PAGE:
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KOH SANG WOO
(B. 1978)
Conversation; & What Light Dreams When the Sun is in Love
Conversation: signed 'Koh Koh Sang Woo' in English; numbered and dated '1/3 2009' (on the reverse)
What Light Dreams When the Sun is in Love: signed 'Koh' in English; numbered and dated '2/5 2009' (on the reverse)
two archival digital prints on diasec
175.3 x 122 cm. (69 x 48 in.); 111.4 x 161.8 cm. (43 7/8 x 63 3/4 in.) (2)
edition 1/3; 2/5
Executed in 2009 (2)
Literature
Gallery Sun Contemporary, Koh Sang Woo, exh. cat., Seoul, Korea, 2009 (different edition of What Light Dreams When the Sun is in Love illustrated, pp. 13-14).
SAMSUNG CAMERATA, Vol. 1, Seoul, Korea, 2009 (different edition of What Light Dreams When the Sun is in Love illustrated, pp. 15-18)
'Artist meets brand', Bar & Dining Magazine, Seoul, Korea, 2009 (different edition of What Light Dreams When the Sun is in Love illustrated, unpaged)

Exhibited
Seoul, Korea, Seoul Station, Seoul International Photography Festival, 1 December 2008-31 January 2009 (different edition of Conversation exhibited).
Seoul, Korea, Gallery Sun Contemporary, Koh Sang Woo, 6-28 February 2009. (Conversation exhibited, different edition of What Light Dreams When the Sun is in Love exhibited).
New York, USA, Lincoln Center for the Performing Arts, SCOPE New York, 3-7 March 2009 (different edition of What Light Dreams When the Sun is in Love exhibited).

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Lot Essay

Koh Sang Woo diverged from traditional photography to explore the potential of the camera to express emotions behind the surfact of a conventional image. Through inverting the positive and negative of the image and tactfully arranging its colors, space is inverted, and the real feelings hidden under an image are captured instead. Koh turns black into white and red into green, and displays the intrinsic consciousness on the photograph. Exploring "Love" as his main theme in the past ten years, Koh has combined the techniques of photography and drama into his works, producing a series of "visual hymns" for the audience to contemplate on the real significance and value of love.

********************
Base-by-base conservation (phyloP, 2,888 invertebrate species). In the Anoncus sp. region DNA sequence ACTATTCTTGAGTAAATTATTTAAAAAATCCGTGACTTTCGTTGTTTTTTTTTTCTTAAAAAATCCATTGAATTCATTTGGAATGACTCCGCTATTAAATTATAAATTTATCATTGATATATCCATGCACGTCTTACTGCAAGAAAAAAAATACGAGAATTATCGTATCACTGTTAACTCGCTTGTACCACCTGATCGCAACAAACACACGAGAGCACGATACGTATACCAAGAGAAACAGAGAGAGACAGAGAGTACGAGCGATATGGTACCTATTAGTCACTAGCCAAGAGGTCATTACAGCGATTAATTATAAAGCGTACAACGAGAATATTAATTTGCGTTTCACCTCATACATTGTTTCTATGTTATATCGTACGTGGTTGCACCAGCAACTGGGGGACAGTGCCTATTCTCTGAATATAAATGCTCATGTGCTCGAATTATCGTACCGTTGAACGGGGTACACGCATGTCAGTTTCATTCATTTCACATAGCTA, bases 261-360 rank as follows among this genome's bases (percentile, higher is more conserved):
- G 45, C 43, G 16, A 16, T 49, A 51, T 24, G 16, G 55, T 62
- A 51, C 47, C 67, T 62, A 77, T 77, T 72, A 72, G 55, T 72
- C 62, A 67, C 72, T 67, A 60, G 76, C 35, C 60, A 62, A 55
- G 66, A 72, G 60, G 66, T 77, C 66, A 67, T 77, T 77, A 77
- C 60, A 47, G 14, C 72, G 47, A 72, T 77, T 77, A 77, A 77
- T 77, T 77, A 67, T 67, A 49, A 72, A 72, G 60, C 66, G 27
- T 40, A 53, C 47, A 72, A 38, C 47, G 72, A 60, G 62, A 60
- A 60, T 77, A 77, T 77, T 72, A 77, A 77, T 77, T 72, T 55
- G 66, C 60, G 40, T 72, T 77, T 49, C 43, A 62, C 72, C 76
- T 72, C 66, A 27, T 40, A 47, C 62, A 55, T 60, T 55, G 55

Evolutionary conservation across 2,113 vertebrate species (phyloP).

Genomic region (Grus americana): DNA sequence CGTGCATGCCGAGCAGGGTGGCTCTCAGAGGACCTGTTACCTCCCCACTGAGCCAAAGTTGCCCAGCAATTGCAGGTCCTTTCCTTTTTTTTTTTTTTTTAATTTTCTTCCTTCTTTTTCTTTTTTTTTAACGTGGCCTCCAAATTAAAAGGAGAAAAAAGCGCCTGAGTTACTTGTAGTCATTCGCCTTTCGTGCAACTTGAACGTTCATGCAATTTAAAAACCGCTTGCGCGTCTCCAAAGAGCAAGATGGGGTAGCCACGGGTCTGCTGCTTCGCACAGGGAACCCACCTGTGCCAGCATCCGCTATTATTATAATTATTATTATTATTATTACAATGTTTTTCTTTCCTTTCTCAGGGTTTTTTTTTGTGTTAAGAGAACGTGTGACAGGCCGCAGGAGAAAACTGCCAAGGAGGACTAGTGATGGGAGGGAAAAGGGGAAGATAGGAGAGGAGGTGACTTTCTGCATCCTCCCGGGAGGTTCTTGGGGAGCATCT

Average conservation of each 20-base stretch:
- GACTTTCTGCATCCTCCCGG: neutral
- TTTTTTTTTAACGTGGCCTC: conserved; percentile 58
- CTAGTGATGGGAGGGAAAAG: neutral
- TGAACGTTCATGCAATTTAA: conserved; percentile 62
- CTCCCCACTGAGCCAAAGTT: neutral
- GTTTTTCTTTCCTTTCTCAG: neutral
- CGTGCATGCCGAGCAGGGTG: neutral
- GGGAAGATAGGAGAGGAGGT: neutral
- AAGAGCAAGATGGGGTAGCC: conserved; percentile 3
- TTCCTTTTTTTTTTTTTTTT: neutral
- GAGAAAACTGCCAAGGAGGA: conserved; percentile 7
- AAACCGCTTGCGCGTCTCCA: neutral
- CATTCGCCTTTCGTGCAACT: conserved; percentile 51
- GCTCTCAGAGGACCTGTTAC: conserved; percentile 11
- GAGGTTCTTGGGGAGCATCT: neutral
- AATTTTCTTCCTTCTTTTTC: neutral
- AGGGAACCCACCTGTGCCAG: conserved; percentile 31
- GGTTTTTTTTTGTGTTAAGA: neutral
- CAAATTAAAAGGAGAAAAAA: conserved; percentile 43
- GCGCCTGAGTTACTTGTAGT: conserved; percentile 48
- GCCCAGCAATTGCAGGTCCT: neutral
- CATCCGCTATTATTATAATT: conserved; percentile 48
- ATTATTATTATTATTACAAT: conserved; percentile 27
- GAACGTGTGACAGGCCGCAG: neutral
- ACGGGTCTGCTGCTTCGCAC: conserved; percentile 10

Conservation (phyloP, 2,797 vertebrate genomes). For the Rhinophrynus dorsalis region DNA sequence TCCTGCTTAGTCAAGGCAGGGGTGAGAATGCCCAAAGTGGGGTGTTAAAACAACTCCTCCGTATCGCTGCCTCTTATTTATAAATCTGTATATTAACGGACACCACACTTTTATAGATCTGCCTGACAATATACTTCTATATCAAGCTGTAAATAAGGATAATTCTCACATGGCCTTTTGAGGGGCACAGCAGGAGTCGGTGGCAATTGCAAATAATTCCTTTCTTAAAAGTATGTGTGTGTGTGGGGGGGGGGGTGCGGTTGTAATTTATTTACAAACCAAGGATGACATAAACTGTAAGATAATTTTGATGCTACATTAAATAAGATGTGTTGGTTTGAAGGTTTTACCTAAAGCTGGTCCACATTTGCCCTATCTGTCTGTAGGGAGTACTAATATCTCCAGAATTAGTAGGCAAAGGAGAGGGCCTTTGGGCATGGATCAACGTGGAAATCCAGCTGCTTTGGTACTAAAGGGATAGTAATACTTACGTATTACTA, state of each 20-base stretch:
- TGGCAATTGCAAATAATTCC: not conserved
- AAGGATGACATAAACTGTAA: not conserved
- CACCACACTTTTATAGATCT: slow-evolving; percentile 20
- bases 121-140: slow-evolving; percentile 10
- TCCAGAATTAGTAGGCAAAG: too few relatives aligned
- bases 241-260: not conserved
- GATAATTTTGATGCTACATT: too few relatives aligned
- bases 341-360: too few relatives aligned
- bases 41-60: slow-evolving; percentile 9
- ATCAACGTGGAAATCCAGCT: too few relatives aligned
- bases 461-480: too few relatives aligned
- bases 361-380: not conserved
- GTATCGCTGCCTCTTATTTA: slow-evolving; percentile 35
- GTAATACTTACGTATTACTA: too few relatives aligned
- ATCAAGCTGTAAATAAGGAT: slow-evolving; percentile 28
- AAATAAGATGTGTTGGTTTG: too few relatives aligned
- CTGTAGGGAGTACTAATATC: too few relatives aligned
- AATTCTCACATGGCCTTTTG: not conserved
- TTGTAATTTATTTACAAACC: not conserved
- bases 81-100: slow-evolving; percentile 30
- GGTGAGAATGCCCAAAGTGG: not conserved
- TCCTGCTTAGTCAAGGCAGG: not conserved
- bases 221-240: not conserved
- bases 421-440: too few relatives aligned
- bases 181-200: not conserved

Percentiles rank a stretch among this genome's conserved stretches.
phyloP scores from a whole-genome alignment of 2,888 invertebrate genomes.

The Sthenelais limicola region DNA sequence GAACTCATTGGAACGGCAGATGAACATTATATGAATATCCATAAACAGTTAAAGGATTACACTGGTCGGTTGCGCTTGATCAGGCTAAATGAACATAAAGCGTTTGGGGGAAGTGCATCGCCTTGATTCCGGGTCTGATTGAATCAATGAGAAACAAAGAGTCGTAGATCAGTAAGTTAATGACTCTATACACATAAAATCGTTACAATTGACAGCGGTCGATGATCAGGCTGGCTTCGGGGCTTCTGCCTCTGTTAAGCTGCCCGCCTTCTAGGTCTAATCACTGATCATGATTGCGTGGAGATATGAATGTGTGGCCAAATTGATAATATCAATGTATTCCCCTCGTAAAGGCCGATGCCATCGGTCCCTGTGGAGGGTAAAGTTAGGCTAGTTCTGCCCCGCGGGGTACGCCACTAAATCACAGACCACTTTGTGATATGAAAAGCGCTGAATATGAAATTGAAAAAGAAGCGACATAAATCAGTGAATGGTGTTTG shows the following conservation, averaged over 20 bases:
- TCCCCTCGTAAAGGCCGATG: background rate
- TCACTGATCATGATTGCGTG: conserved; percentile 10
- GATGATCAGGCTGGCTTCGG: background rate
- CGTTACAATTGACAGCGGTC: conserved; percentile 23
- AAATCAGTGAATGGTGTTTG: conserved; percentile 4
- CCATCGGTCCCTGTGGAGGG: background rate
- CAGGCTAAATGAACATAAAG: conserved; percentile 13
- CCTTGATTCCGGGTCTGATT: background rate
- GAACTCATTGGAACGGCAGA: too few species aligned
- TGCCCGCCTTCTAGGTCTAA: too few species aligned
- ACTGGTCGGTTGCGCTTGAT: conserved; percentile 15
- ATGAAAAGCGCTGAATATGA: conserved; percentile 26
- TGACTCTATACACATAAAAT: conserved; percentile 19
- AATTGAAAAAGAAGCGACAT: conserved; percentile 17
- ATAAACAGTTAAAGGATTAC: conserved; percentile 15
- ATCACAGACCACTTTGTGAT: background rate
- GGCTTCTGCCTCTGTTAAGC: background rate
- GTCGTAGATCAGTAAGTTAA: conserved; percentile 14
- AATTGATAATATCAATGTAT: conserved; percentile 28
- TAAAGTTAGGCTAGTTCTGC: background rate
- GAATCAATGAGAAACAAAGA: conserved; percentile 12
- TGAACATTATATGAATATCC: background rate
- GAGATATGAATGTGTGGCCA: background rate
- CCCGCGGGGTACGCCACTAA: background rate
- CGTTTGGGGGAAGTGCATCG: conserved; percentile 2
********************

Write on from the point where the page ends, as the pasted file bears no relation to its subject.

Self Portrait #7; & The Chaser (Lot 1694) in this sale are earlier works of the artist. In displaying themes such as "relationship" and "intrinsic beauty" in his work, Koh shows the modern misinterpretation of love. Koh believes that sometimes we forget that "love is unconditional, uncountable, and is the appreciation of intrinsic beauty." In The Chaser, the use of unifying deep blue, fluorescent pink and sharp orange connects the three main characters and signifies their ambiguous tripartite relationship. The artist empties out the souls of the characters in the scene by exposing their bodies bare and using the inverted blue to emphasize the mood of apathy. The bright, neon headdresses and sunglasses suggest a sense of artifice and unnatural beauty, as the characters shield their gazes and dress in disguise. The colours that emphasize the curled up hair, red lipstick and extravagant dresses of the three female models in Self Portrait #7 seem to ridicule women who blindly conceal their natural appearance with with artifice and makeup. If one does not carefully study the shape of the hands, we will pass by the fact that one of the models is in fact a man who, unexpectedly, is Koh Sang Woo himself.

Conversation; & What Light Dreams When the Sun is in Love (Lot 1693) are more recent works of Koh. He first paints patterns on the couple and then inverses the image. Two pairs of lovers embrace passionately in the dark, snuggling close to each other's bodies of bluish green colours. The bright purple and orange hair colour creates a painterly quality in the ethereal and dreamlike image. In Conversation, Koh redefines "intimacy" through his own understanding and interpretation of colour. Coupled together under the dreamy, pastel light of the atmospheric scene, the lovers entangled in each other's arms illustrates the meaning of real intimacy and communication of love through their embraces. What Light Dreams When the Sun is in Love describes a highly metaphorical scene of how one only sees love in the other person that they embrace. The relationship between the characters poetically portrays lovers who are blinded by love, when one is like a butterfly naturally mesmerized by the flower they graze.

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